The licensees become the owners of the petroleum produced. Each licence applies in the first instance to an initial period defined as the exploration stage, which can last up to 10 years.

First licences for Valhall

PL 006 was awarded on 17 August 1965 to Amoco, Amerada, Texas Eastern and the Norwegian Oil Consortium (Noco). It covered the three contiguous blocks 2/2, 2/5 and 2/8 as well as the nearby but not adjacent block 3/4.

This acreage added up to 2 279 square kilometres. The one-off area fee to be paid was NOK 1 139 500, or NOK 5 000 per square kilometre.

Chapter 4 specified that “the Licensee has undertaken to carry out a work programme which will be completed in its entirety by 1 September 1971. The following provisions apply to this work programme and its implementation.

“The Licensee will drill four wells with the purpose of finding oil and gas in the licenced areas covered by production licences 004, 005 and 006. At least one well will be drilled in the blocks covered by this licence.”

Chapters 7-10 set stringent requirements for conducting seismic surveys, especially with regard to shipping and aviation activities but very particularly to fishing. These rules related to equipment as well as the use of explosives. Notification and reporting were also covered by separate provisions.

No reserves had been proven in blocks 2/2 or 3/4 up to 2015. A promising reservoir was discovered in block 2/5 in 1970, which was given the name Tor.

This structure extended into block 2/4 and turned out later to be part of the Ekofisk area. It has accordingly been “unitised” – treated as a single unit – with interests divided in accordance with the estimated hydrocarbons in each block. That gave 75 per cent to PL 018 and 25 per cent to PL 006.

The field which was eventually to be given the name Valhall was discovered in 1975 in block 2/8. This reservoir again extended into a neighbouring block, 2/11, which had proved the year before to contain the Hod field. That acreage was awarded to Amoco and its partners in 1969 as part of the second licensing round.

PL 033 was awarded on 30 May 1969 to the same companies, and covered blocks 2/9 and 2/11. For some reason, only 2/11 was geographically defined.  That did not prove a problem subsequently, however, since this represented the only acreage where recoverable reserves have been found.

The defined area covered 208 square kilometres, and the area fee was NOK 104 000 – in other words, the same price per square kilometre as four years earlier.

Chapter four specified that “the Licensee has undertaken to carry out a work programme which will be completed in its entirety by 1 September 1971. The following provisions apply to this work programme and its implementation.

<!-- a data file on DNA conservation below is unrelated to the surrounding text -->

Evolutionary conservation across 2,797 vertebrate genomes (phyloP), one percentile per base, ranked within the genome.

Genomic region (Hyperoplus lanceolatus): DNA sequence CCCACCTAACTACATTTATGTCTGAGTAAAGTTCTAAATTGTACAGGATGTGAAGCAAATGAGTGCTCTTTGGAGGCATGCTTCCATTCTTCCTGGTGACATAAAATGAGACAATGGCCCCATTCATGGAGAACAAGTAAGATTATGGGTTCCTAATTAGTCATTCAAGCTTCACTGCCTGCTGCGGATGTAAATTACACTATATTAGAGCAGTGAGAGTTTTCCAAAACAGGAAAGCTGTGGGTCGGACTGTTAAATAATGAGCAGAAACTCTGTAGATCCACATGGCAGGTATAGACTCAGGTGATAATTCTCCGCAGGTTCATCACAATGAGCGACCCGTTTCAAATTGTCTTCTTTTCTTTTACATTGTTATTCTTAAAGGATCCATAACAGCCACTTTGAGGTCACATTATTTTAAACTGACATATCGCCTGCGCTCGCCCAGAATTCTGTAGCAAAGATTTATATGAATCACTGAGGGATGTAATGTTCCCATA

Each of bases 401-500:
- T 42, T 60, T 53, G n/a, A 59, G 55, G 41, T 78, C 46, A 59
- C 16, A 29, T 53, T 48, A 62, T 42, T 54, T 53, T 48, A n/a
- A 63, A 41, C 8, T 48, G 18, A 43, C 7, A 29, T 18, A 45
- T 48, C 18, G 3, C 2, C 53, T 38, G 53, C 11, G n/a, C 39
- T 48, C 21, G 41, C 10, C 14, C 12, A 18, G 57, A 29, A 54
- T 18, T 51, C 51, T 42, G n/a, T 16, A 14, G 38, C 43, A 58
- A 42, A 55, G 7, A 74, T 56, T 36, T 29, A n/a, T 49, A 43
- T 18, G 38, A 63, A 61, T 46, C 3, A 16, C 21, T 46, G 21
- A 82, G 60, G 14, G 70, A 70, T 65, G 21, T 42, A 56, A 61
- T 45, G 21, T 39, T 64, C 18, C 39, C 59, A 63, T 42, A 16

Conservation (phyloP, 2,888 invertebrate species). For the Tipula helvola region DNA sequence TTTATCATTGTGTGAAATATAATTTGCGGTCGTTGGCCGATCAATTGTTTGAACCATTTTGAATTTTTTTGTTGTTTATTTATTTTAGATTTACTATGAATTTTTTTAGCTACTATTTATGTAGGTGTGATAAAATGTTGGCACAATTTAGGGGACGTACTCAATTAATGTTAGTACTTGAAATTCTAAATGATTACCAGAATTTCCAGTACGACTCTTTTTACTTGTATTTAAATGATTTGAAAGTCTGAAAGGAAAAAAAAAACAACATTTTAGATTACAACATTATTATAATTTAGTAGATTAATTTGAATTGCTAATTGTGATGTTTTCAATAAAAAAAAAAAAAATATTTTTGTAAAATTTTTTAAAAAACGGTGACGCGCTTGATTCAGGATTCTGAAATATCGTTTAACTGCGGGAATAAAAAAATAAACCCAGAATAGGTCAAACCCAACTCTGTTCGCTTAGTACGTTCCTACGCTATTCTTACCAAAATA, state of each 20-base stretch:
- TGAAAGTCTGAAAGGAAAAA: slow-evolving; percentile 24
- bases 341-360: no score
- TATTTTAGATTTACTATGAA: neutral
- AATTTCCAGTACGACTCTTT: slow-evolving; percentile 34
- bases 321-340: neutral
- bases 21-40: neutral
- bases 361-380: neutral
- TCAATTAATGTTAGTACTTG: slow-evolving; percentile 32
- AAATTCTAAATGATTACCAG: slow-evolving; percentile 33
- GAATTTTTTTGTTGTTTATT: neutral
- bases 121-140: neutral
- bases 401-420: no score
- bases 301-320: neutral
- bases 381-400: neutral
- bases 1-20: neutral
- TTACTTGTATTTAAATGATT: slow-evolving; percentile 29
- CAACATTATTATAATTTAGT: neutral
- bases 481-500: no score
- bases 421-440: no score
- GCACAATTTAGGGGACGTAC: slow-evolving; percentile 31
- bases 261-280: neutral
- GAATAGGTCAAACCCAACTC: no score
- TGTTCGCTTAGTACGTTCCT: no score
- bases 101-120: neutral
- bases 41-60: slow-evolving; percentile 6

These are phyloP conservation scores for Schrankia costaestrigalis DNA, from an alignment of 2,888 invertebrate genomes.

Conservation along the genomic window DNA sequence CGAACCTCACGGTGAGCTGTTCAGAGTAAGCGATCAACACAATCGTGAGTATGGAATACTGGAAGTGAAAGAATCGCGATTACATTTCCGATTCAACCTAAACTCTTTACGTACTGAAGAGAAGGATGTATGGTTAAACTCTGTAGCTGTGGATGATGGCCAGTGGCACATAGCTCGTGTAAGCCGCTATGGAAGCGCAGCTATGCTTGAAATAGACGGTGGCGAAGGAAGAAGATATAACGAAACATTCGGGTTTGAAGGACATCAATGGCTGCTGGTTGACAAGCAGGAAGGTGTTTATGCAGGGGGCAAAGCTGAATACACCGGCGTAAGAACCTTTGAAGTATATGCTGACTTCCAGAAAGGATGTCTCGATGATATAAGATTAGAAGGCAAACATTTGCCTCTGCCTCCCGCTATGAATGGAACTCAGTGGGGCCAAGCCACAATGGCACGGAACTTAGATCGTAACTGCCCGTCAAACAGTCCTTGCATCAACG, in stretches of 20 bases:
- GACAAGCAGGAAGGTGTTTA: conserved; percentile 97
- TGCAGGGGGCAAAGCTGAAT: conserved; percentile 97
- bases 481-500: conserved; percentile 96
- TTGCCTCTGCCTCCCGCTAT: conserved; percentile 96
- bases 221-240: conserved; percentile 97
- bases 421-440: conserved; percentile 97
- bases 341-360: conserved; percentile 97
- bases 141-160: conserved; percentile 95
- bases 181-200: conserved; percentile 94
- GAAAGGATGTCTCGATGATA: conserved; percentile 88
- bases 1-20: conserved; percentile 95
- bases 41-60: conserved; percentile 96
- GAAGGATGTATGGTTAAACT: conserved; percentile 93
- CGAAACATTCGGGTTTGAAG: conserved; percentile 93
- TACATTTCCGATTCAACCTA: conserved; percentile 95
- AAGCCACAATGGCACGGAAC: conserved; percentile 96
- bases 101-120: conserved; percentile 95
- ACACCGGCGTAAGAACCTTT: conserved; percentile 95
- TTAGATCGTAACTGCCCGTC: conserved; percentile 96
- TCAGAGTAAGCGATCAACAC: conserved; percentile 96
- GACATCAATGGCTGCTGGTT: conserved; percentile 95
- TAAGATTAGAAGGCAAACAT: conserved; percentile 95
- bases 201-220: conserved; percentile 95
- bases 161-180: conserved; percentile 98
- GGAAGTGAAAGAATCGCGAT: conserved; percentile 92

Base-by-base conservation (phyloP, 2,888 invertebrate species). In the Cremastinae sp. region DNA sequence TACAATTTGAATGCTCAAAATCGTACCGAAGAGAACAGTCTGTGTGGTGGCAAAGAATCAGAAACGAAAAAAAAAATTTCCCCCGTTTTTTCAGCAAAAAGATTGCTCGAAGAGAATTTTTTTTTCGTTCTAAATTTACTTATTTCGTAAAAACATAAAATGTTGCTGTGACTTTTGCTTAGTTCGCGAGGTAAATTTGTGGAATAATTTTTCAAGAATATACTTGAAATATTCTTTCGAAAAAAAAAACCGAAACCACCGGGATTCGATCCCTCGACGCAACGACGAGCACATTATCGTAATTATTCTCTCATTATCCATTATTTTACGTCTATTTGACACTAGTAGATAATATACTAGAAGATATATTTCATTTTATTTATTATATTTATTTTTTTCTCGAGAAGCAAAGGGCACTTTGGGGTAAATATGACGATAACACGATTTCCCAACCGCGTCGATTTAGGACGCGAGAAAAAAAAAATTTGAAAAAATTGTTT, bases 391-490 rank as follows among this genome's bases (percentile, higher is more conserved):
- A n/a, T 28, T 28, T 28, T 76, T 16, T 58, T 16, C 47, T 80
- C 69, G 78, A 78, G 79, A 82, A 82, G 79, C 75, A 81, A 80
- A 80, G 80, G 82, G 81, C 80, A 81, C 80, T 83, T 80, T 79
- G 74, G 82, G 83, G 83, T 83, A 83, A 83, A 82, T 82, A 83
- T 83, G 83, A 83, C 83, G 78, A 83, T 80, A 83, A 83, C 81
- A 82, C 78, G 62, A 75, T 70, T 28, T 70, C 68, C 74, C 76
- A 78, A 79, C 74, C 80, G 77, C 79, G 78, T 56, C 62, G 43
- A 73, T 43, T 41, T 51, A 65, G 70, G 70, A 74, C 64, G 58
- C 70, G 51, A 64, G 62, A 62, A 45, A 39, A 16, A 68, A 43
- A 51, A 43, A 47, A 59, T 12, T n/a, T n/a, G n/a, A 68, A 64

“Further seismic surveys will be conducted. Furthermore, [the Licensee] will drill one well in this block with the purpose of finding petroleum. This well will aim to test the base of the Zechstein formation, which is currently assumed to lie at a depth of 12-15 000 feet, unless abnormal conditions are encountered during drilling which make drilling to such a depth impractical on technical or economic grounds.”

One provision not included when PL 006 was awarded in 1965 concerned the section in chapter 6 on state participation. This stated that:

“The Licensee will pay 10 per cent of the net profit achieved by the Licensee from the sale of produced petroleum, etc, from this licence. The more detailed content of this participatory right is specified in the “Agreement” with annexes attached as appendix 1 and forms part of this production licence.”

The “Agreement” specifies in part that “no payment will fall due until the Licensee has covered the costs and investments incurred in connection with exploring for and producing petroleum in this licence.”

Magnetometric methods are based on the fact that all rocks contain a certain amount of magnetic particles. This content varies from rock to rock, and the differences can be measured with sensitive instruments. Magmatic (igneous) and metamorphic rocks contain far more magnetite than those derived from sedimentary deposition. That makes it possible to identify areas of extensive sedimentation which could contain hydrocarbons.

Gravimetric methods are based on measuring changes in the Earth’s gravitational force which derive from the varying densities of different rocks. Gravity will be stronger over a dense rock than over lighter sediments. Gravimetry was used with great success in the Ekofisk area to which Valhall belongs.


Published 14. September 2018   •   Updated 10. August 2020